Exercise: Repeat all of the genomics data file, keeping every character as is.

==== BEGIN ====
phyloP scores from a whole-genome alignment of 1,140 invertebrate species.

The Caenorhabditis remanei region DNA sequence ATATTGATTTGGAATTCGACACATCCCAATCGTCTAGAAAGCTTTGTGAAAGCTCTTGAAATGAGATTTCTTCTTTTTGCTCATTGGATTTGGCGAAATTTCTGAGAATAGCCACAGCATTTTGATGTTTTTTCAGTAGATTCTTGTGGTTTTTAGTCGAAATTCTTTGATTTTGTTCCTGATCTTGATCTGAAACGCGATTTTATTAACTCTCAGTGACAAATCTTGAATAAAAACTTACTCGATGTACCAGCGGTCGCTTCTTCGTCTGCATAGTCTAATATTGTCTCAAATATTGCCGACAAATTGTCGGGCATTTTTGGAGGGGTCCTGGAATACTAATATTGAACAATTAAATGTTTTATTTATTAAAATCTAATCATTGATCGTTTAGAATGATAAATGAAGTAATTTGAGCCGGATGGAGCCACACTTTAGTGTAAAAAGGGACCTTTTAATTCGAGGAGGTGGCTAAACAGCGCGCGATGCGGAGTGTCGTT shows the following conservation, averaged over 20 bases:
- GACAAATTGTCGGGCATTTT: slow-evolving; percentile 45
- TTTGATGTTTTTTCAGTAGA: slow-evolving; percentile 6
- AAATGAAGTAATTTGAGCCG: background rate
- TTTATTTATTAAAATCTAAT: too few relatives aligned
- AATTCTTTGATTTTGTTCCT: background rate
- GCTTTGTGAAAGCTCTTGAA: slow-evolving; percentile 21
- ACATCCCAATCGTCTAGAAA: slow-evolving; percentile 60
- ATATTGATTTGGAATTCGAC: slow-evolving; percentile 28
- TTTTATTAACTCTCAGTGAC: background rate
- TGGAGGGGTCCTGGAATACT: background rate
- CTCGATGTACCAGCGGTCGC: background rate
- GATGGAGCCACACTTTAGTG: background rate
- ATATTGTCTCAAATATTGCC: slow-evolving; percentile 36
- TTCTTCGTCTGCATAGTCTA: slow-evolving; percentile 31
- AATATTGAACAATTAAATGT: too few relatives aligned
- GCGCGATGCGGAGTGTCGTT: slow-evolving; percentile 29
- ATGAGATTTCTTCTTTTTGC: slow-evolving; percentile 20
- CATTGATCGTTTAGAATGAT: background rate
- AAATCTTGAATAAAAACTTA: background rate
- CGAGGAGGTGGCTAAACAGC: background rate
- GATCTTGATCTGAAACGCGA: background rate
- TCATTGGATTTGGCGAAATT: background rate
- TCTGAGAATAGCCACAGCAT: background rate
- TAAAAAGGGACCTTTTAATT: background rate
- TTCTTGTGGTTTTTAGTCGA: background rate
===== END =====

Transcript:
phyloP scores from a whole-genome alignment of 1,140 invertebrate species.

The Caenorhabditis remanei region DNA sequence ATATTGATTTGGAATTCGACACATCCCAATCGTCTAGAAAGCTTTGTGAAAGCTCTTGAAATGAGATTTCTTCTTTTTGCTCATTGGATTTGGCGAAATTTCTGAGAATAGCCACAGCATTTTGATGTTTTTTCAGTAGATTCTTGTGGTTTTTAGTCGAAATTCTTTGATTTTGTTCCTGATCTTGATCTGAAACGCGATTTTATTAACTCTCAGTGACAAATCTTGAATAAAAACTTACTCGATGTACCAGCGGTCGCTTCTTCGTCTGCATAGTCTAATATTGTCTCAAATATTGCCGACAAATTGTCGGGCATTTTTGGAGGGGTCCTGGAATACTAATATTGAACAATTAAATGTTTTATTTATTAAAATCTAATCATTGATCGTTTAGAATGATAAATGAAGTAATTTGAGCCGGATGGAGCCACACTTTAGTGTAAAAAGGGACCTTTTAATTCGAGGAGGTGGCTAAACAGCGCGCGATGCGGAGTGTCGTT shows the following conservation, averaged over 20 bases:
- GACAAATTGTCGGGCATTTT: slow-evolving; percentile 45
- TTTGATGTTTTTTCAGTAGA: slow-evolving; percentile 6
- AAATGAAGTAATTTGAGCCG: background rate
- TTTATTTATTAAAATCTAAT: too few relatives aligned
- AATTCTTTGATTTTGTTCCT: background rate
- GCTTTGTGAAAGCTCTTGAA: slow-evolving; percentile 21
- ACATCCCAATCGTCTAGAAA: slow-evolving; percentile 60
- ATATTGATTTGGAATTCGAC: slow-evolving; percentile 28
- TTTTATTAACTCTCAGTGAC: background rate
- TGGAGGGGTCCTGGAATACT: background rate
- CTCGATGTACCAGCGGTCGC: background rate
- GATGGAGCCACACTTTAGTG: background rate
- ATATTGTCTCAAATATTGCC: slow-evolving; percentile 36
- TTCTTCGTCTGCATAGTCTA: slow-evolving; percentile 31
- AATATTGAACAATTAAATGT: too few relatives aligned
- GCGCGATGCGGAGTGTCGTT: slow-evolving; percentile 29
- ATGAGATTTCTTCTTTTTGC: slow-evolving; percentile 20
- CATTGATCGTTTAGAATGAT: background rate
- AAATCTTGAATAAAAACTTA: background rate
- CGAGGAGGTGGCTAAACAGC: background rate
- GATCTTGATCTGAAACGCGA: background rate
- TCATTGGATTTGGCGAAATT: background rate
- TCTGAGAATAGCCACAGCAT: background rate
- TAAAAAGGGACCTTTTAATT: background rate
- TTCTTGTGGTTTTTAGTCGA: background rate